The Duke of West Point (1938)

105 mins | Drama | 29 December 1938

Director:

Alfred E. Green

Writer:

George Bruce

Cinematographer:

Robert Planck

Editor:

Grant Whytock

Production Designer:

John Ducasse Schulze

Production Company:

Edward Small Productions, Inc.
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HISTORY

MPH credits J. V. Schwartz with the film's sound, although Earl C. Sitar is given credit on the film. According to items in the AMPAS Library file on the film, the film went into general release on the East Coast on 29 Dec 1938 but did not open in Los Angeles until Jan 1939. A feature article in IP in Nov 1938 named football star "Dutch" Wilcox as the person who actually threw the spectacular pass during one of the film's football sequences which, according to HR , was made especially for the film. The film's pressbook noted that the Rose Bowl in Pasadena, CA. was substituted for West Point's Michie Stadium, although according to news items in HR , background shots and some exteriors of West Point were made on a three-week location unit shoot in Jun and Jul 1938. According to MPH , this was the first Edward Small production for United Artists after the initiation of a new agreement between them. Small released through United Artists several years previously but had subsequently gone to other companies. News items in HR noted that Jack Dunn, an English ice skater who had headed the 1936 British Olympic team at the age of twenty-one, was scheduled to co-star in the film with Rochelle Hudson. After being hospitalized in early Jul 1938 for a streptococci eye infection, Dunn died ten days later of Tularemia, a rare blood disease which comes from the handling of rabbits, without having begun this picture. Dunn's death caused the start of the film's production to be delayed for several weeks, at ... More Less

MPH credits J. V. Schwartz with the film's sound, although Earl C. Sitar is given credit on the film. According to items in the AMPAS Library file on the film, the film went into general release on the East Coast on 29 Dec 1938 but did not open in Los Angeles until Jan 1939. A feature article in IP in Nov 1938 named football star "Dutch" Wilcox as the person who actually threw the spectacular pass during one of the film's football sequences which, according to HR , was made especially for the film. The film's pressbook noted that the Rose Bowl in Pasadena, CA. was substituted for West Point's Michie Stadium, although according to news items in HR , background shots and some exteriors of West Point were made on a three-week location unit shoot in Jun and Jul 1938. According to MPH , this was the first Edward Small production for United Artists after the initiation of a new agreement between them. Small released through United Artists several years previously but had subsequently gone to other companies. News items in HR noted that Jack Dunn, an English ice skater who had headed the 1936 British Olympic team at the age of twenty-one, was scheduled to co-star in the film with Rochelle Hudson. After being hospitalized in early Jul 1938 for a streptococci eye infection, Dunn died ten days later of Tularemia, a rare blood disease which comes from the handling of rabbits, without having begun this picture. Dunn's death caused the start of the film's production to be delayed for several weeks, at which time Louis Hayward took over Dunn's role and Joan Fontaine took over Hudson's. According to a HR news item, actor Richard Carlson was borrowed from Selznick-International for his role in the picture. According to an ad in FD on 2 Jun 1938, M-G-M was planning to make a film about the ice hockey rivalry between the American and Canadian military academies starring Robert Taylor. The film, which was to be titled Hands Across the Border , was never made. More Less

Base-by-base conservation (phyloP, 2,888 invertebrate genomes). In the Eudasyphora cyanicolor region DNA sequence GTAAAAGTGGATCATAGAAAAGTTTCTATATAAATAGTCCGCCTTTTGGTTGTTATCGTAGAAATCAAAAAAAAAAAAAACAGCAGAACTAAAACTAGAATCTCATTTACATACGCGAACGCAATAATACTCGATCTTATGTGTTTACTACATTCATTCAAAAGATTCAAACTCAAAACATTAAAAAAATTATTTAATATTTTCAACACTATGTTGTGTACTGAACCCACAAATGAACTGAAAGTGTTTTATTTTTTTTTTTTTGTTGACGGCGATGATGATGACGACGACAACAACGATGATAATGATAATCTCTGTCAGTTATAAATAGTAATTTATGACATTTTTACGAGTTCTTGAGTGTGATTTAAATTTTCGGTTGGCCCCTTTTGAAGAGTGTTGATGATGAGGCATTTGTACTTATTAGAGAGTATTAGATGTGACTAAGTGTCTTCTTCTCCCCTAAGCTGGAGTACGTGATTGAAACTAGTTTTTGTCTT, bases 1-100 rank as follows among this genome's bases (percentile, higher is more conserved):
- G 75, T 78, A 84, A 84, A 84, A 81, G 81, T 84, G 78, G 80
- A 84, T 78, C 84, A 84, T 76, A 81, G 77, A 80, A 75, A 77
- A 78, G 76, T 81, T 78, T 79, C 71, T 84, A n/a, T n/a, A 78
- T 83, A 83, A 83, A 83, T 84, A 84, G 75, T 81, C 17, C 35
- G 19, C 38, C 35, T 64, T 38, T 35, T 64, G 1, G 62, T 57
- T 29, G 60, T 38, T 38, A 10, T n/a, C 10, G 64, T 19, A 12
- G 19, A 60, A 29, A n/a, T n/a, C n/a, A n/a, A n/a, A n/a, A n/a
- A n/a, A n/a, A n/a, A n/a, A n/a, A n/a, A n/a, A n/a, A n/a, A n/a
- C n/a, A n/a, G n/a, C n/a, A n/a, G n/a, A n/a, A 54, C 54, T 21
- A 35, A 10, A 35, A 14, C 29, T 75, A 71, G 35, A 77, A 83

SOURCE CITATIONS
SOURCE
DATE
PAGE
Box Office
24 Dec 1938.
---
Daily Variety
14 Dec 38
p. 3.
Film Daily
2 Jun 38
p. 13.
Film Daily
16 Dec 38
p. 9.
Hollywood Reporter
24 Jun 38
pp. 3-4.
Hollywood Reporter
16 Jul 38
p. 1.
Hollywood Reporter
8 Sep 38
p. 2.
Hollywood Reporter
22 Sep 38
p. 4.
Hollywood Reporter
24 Sep 38
p. 3.
Hollywood Reporter
10 Oct 38
p. 6.
Hollywood Reporter
14 Oct 38
p. 15.
Hollywood Reporter
14 Dec 38
p. 3.
International Photographer
1 Nov 38
pp. 14-15.
Motion Picture Daily
16 Dec 38
p. 6.
Motion Picture Herald
12 Nov 38
p. 47.
Motion Picture Herald
17 Dec 38
p. 52.
New York Times
16 Dec 38
p. 33.
Variety
21 Dec 38
p. 14.
CAST
PRODUCTION CREDITS
NAME
PARENT COMPANY
PRODUCTION COMPANY
DISTRIBUTION COMPANY
NAME
CREDITED AS
CREDIT
DIRECTORS
2d unit dir
Asst dir
PRODUCER
WRITER
Orig scr, Orig scr